Last July I stopped leaving the house. While friends and family kept their spirits high during lockdown with bike rides and long walks, I couldn’t step outside without having a panic attack. I wasn’t just avoiding going to the shops because of government guidelines, I was frozen with fear on the other side of my front door.
Everyone’s world shrunk last year, but the shock and anxiety of lockdown caused me to develop a panic disorder, which led to agoraphobia – something that I suffered with for a short time more than a decade ago. While I’m undoubtedly a homebody – I’ve freelanced from home for nearly 15 years, and we’ve just got a kitten – I’m also a regular travel writer.
I’ve a near obsession with Landmark Trust properties, have worked in Spain and China, and – until March last year – my Two Together Railcard was a prized possession. Lockdown took something away from me; my independence, my curiosity, and I lost a part of my identity.
I missed being nosy. I missed strolling down a street I’ve never seen before, or exploring a new part of my London neighbourhood. They sound like inconsequential things, but if we’ve learnt anything about ourselves in the pandemic it’s that small daily joys make up a contented life.
Agoraphobia is often thought to be a fear of open spaces, but that’s not the case. For many sufferers it’s a fear of being trapped somewhere with no escape route or exit. The one-way systems that have been installed in busy places during the pandemic felt to me like being in a fairground hall of mirrors. So I retreated to my home, the place I felt safest. In the middle of a pandemic it was easy to tell myself that I was staying inside for the right reasons.
In a 2020 report, mental health charity Mind collected the experiences of over 16,000 people and found that “more than two-thirds of adults with mental health problems reported that their mental health got worse during lockdown. As a direct consequence of the pandemic and all that follows, many people who were previously well will now develop mental health problems.”
The full extent of the pandemic on our mental health can’t be measured yet, but the NHS statistics on agoraphobia were already alarming, particularly for young women. It says that in the UK, up to two people in 100 have a panic disorder, around a third of whom will go on to develop agoraphobia. The condition is twice as common in women as men, according to the NHS, and it usually starts between the ages of 18 and 35.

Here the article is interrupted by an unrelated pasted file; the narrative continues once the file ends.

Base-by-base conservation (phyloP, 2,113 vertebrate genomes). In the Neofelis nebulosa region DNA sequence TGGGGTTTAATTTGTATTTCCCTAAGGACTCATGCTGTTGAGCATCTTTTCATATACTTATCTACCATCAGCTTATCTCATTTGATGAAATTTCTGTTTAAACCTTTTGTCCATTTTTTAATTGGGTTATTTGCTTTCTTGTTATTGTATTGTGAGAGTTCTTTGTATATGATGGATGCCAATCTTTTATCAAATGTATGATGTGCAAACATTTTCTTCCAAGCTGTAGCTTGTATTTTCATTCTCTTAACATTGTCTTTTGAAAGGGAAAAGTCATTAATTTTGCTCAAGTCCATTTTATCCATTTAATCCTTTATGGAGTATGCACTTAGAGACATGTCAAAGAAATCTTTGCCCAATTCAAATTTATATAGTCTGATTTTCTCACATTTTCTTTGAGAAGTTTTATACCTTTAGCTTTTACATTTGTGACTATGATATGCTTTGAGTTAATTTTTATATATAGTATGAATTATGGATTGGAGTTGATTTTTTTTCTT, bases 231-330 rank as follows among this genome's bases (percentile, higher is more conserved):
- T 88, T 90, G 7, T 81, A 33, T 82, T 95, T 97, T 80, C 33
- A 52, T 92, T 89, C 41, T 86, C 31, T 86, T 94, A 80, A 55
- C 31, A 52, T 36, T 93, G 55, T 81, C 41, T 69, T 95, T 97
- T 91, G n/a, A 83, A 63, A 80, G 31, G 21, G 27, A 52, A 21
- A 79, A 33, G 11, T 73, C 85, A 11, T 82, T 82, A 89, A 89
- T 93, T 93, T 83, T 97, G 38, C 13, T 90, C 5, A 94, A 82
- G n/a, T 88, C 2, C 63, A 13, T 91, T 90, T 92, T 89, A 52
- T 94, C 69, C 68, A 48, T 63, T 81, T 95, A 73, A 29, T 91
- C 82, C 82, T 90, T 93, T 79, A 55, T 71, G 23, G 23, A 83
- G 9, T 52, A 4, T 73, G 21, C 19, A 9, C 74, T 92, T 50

I started seeing a therapist (via Zoom) last September, when the sun was still high but our expectations about “saving summer” were significantly lower. Step by step, I began to rediscover my neighbourhood again. I used to think that travel was about how far you went, how many trips you took in a year, never unpacking a suitcase. Now I think it’s about how you choose to look at the world around you. Every unexplored corner felt like a new experience.
My first outing was to the little churchyard opposite Pophams in Islington – a nearby cafe with excellent pastries. I’ve delighted in spending huge chunks of holidays in tiny towns in France and Italy, looking for the perfect place to sit in the sun with a book. When you find a lovely spot 100 metres from your front door the feeling is much the same. Like a little corner of the world is entirely yours.
It’s about how you choose to look at the world around you. Every unexplored corner felt like a new experience
Part of my therapy was about staying present while outside, rather than dashing back to the comfort of my little flat. I’m noticing so much more around my local area as a result. I’ve promised myself I’ll climb up Canonbury Tower when it’s possible, and was delighted to find that the nearby Culpeper Community Garden volunteers made a beer with their own hops. I'm incredibly curious about the nearby townhouse that’s home to a 1950s jukebox collection. My therapy also took me to new shops – a more manageable task before braving a large supermarket – and here I found Italian deli Montes, slipped down a side street, with olives so big they were best eaten like corn on the cob.
The New River Walk is a peaceful joy again. It runs silently alongside London’s Upper Street, from Canonbury to Angel, but most never wander off the main street. Local dogs bound over the bridge ahead of their walkers, happy ducks want your sandwiches and – if you happen to be looking very closely – you’ll spot a pixie door hidden in the root of a tree. All of these small discoveries felt a lot like being on holiday hundreds of miles away. Like watching the seasons turn, there's an awe in something new, even when it's always been there.
My agoraphobia has passed, finally – I haven't had a panic attack in three months – but now we’re back in lockdown again, I can feel something tugging at me. There’s fear in the unknown, of course, but there’s also fear in reliving a past trauma. So I’m taking it one step at a time, looking at each day afresh, optimistic and lightly curious. Travel to far-flung destinations might not be realistic but now I think I’m chasing a feeling, rather than a new place. I'm not venturing far, sometimes just to see the ducks, but every step feels like I'm one closer to myself. That's the reason any of us travel at all.
If you are experiencing feelings of distress and isolation, or are struggling to cope, The Samaritans offers support; you can speak to someone for free over the phone, in confidence, on 116 123 (UK and ROI), email firstname.lastname@example.org, or visit the Samaritans website to find details of your nearest branch.